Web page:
As with so many writers of his era (the late 19th and early 20th Centuries, roughly), a gulf has opened up between the Keepers of his Flame (who are largely an ageing and slowly-dying clique, and as a consequence almost invariably have little or no understanding of or feeling for visual media) and the newer, more psychoanalytical - and, on occasions, politicised - students of James's work (who often have blogs and share many of my interests - some of them may be reading this, if anyone is). Even 40 years ago, that distinction was already forming. Jonathan Miller's Whistle and I'll Come to You (tellingly a deconstruction even on the level of its title - Miller's telescoped title now seems to have supplanted James's original title, Oh, Whistle, and I'll Come to You, My Lad, even in many descriptions of the original story itself) is, as pure television, astoundingly effective - yet this was achieved (as it could only ever have been) by doing to James what My Bloody Valentine did to rock music, tearing away the obvious associations and leaving only the bare bones. Kim Newman doesn't raise this issue in his sleeve notes to the BFI's sadly deleted DVD, perhaps because he suffers from the common delusion that to suggest such things may ever be important at all is to endorse bigotry, but I remain convinced that Miller's Jewishness, however secular, was a key reason - if not the key reason - for his sense of distance even from a work he clearly had a deep feeling for (he had, after all, arrived at Cambridge and encountered attitudes he had never experienced in his own liberal intellectual circles, with Jews barred from golf clubs and some of those he encountered not knowing that Jews even still existed - and that so soon after they could so easily have ceased to exist, at least in Europe, and fell out with Private Eye because of Richard Ingrams' thinly-veiled public school antipathy to the "rootlessness" and "vulgarity" of Jews). A Jew, even a secular one, approaching M.R. James must, I think, view his source with a certain amount of distance, just as a socialist approaching Antonia Forest or Malcolm Saville (i.e. me, and I suspect me alone) must view them in the same way. Indeed, Miller on James is almost an antecedent of the unfulfilled dream of Return to Witchend.
Miller's Whistle and I'll Come to You is radically (for British TV in 1968) anti-theatrical, and although its black and white photography prevents full use of the inherently cinematic East Anglian landscape (of which more later), it is astonishingly chilling even today, as much for what is not said (almost everything) as for what is said (very little). With James's protagonist changed from a tall, slim, young man to an academic in very late middle age (an astounding performance by Michael Hordern) who simply cannot understand or cope with life beyond the internalised world of absolute logic and certainty (a painful portrayal for anyone with Asperger's Syndrome), Kim Newman speculates that it may have been intended partially as a critique of James himself, with what Miller describes as his atmosphere of "cranky scholarship" (a phrase which implies a certain amount of ambiguity in Miller's view of it, at the very least). But beyond all such academic speculation, it is the close-ups of Hordern in bed or roaming a beach that looks as though it could run to the ends of the earth, desperately trying to understand that which stands outside the closed world of learning, which stick in the mind. To this day, there hasn't been that much on British TV like it (and there is unlikely to be, now).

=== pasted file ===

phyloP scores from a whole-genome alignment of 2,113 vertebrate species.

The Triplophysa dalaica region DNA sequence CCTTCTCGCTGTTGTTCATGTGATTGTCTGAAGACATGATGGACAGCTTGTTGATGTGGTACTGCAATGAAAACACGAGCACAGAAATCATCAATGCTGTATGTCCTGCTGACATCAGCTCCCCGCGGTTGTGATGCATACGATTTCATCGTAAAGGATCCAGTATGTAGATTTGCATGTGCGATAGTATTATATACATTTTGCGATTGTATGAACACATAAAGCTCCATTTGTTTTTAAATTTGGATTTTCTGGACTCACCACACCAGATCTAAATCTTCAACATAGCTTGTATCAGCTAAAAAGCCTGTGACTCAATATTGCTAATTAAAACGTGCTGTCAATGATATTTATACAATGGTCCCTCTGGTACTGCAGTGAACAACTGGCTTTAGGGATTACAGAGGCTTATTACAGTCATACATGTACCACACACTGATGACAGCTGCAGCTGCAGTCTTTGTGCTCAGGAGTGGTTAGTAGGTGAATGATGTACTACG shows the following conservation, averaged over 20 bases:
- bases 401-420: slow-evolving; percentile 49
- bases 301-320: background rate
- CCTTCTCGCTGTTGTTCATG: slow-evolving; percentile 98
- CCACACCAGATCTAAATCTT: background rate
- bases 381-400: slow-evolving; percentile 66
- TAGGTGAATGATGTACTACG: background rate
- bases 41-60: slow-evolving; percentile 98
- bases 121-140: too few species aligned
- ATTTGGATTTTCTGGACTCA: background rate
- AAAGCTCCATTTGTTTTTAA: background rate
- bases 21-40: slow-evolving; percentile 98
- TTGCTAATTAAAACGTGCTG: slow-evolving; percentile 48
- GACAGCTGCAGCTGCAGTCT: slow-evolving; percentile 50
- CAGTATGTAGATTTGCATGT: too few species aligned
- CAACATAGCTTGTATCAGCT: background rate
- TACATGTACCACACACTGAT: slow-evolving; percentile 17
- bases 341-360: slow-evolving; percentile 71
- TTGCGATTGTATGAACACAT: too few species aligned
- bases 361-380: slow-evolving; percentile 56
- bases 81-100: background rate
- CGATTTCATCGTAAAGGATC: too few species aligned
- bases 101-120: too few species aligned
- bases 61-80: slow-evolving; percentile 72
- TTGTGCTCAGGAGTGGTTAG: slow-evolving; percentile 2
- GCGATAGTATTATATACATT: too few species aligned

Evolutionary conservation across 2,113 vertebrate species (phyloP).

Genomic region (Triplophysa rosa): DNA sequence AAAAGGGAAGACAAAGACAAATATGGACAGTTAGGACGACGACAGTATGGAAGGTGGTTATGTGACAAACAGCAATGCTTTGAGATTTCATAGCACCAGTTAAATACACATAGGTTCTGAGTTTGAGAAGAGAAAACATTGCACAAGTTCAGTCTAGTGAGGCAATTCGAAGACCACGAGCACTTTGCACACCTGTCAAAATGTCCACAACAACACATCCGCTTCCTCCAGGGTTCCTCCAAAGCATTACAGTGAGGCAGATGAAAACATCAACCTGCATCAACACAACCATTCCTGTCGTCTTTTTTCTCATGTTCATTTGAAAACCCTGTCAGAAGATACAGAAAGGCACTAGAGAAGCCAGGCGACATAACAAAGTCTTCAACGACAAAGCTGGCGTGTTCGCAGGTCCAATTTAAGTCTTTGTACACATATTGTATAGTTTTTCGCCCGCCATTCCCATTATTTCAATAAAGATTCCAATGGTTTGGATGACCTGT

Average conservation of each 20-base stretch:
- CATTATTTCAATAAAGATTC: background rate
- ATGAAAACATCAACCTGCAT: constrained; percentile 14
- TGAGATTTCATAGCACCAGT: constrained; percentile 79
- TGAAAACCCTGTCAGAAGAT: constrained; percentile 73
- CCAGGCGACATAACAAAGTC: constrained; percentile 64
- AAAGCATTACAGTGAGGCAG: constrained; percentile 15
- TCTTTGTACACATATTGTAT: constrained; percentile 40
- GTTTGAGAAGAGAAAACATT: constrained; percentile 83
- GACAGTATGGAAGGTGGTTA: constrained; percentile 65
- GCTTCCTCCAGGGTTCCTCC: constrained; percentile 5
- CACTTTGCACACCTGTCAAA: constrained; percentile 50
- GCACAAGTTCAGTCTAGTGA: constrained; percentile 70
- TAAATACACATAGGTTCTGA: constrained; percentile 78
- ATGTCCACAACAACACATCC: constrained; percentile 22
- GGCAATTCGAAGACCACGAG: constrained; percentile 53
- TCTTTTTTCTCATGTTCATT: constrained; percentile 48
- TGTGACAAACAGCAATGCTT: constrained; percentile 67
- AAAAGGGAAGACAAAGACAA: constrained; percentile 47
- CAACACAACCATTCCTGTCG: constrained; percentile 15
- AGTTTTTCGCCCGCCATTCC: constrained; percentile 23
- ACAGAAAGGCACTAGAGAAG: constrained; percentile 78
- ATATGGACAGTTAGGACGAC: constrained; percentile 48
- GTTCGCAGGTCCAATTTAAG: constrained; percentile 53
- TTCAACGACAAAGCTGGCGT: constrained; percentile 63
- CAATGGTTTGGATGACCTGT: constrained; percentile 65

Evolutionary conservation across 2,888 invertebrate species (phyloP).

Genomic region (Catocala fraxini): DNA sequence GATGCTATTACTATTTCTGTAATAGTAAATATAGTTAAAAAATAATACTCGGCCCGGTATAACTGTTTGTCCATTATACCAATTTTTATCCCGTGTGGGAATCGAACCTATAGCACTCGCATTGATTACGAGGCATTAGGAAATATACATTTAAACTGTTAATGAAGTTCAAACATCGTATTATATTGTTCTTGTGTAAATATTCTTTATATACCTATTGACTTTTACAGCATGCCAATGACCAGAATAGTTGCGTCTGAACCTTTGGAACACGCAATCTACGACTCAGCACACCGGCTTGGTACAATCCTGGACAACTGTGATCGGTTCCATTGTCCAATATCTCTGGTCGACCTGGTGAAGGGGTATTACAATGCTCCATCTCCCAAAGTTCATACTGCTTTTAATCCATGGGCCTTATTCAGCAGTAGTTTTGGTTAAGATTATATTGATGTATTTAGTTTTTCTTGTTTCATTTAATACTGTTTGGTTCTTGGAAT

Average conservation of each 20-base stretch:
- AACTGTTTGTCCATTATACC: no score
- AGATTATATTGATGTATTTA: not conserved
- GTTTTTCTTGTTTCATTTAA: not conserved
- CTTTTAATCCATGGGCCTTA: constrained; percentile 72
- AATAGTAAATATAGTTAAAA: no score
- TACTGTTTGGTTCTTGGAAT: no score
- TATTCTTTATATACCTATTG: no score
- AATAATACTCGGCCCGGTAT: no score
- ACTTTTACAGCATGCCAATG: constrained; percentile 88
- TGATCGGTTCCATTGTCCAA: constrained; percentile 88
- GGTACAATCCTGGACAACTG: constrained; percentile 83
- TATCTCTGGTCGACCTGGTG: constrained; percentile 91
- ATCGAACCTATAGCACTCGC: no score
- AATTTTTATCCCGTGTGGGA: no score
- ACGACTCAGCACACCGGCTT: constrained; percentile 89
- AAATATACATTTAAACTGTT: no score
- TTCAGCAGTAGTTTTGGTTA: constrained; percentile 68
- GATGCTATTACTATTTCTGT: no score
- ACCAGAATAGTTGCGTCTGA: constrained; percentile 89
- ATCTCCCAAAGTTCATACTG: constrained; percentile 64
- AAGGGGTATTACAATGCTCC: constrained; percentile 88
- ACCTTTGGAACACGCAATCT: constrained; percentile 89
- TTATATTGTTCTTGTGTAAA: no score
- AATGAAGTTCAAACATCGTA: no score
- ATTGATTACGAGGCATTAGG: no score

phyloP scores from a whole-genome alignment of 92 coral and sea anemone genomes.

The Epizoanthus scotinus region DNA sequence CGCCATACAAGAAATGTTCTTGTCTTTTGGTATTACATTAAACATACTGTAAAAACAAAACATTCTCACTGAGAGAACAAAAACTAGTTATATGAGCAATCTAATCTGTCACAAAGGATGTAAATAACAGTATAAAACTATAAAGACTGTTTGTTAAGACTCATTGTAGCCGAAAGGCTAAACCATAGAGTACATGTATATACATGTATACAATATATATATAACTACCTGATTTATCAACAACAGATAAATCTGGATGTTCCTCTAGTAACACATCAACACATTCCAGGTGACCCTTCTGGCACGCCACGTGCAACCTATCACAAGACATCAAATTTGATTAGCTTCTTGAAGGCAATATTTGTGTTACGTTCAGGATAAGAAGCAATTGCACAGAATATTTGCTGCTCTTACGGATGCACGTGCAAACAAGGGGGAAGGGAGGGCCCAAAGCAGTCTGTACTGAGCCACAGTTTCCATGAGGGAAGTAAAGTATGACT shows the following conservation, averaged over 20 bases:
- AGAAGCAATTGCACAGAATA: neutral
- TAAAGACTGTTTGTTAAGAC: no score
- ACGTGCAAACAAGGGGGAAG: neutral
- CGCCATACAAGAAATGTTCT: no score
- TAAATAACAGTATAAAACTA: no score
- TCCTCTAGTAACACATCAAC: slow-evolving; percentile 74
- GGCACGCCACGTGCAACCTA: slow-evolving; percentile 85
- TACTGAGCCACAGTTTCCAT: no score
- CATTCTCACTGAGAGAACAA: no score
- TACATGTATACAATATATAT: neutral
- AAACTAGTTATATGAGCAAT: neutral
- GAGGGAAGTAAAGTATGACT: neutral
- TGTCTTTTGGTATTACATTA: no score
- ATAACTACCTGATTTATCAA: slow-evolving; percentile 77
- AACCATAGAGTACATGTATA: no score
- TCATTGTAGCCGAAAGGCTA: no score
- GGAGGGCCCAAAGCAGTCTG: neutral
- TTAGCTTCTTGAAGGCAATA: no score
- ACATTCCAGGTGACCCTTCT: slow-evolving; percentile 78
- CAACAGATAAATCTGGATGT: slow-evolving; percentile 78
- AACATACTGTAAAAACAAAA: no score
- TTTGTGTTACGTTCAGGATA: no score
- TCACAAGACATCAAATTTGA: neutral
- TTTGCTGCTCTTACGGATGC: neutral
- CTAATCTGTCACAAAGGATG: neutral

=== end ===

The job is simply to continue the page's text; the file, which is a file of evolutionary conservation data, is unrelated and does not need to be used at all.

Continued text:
Whistle and I'll Come to You should have set the tone for what followed, but unfortunately - like almost all the good bits of the British '60s - it didn't. The supplanting of Hugh Greene (without whose influence it would have been quite unthinkable) by the far more cautious and conservative Charles Curran ran in parallel with a retrenchment in the wider society (against which backdrop, in the single most important development in British mass culture between the birth and death of Butskellism, Rupert Murdoch quietly acquired The Sun). The climate which had encouraged Miller to play games of television art with the hallowed echoes of old England had been replaced by one which, sensing everything falling apart, looked to those same echoes in search of nothing more than pure reassurance, even if it was couched in terms of (crucially, always understated) horror. This was the climate in which the BBC's Ghost Story for Christmas season began in 1971, and its first instalment - the Robert Hardy-led The Stalls of Barchester (directed, as all but the last of these stories would be, by Lawrence Gordon Clark) - is effective and enjoyable, but cannot translate easily to non-Jamesians (or, to be more precise, those who have had to grow into James, who were not born into his echoes, i.e. anyone my age), so heavily theatrical and declamatory is its acting, so hermetic is its story.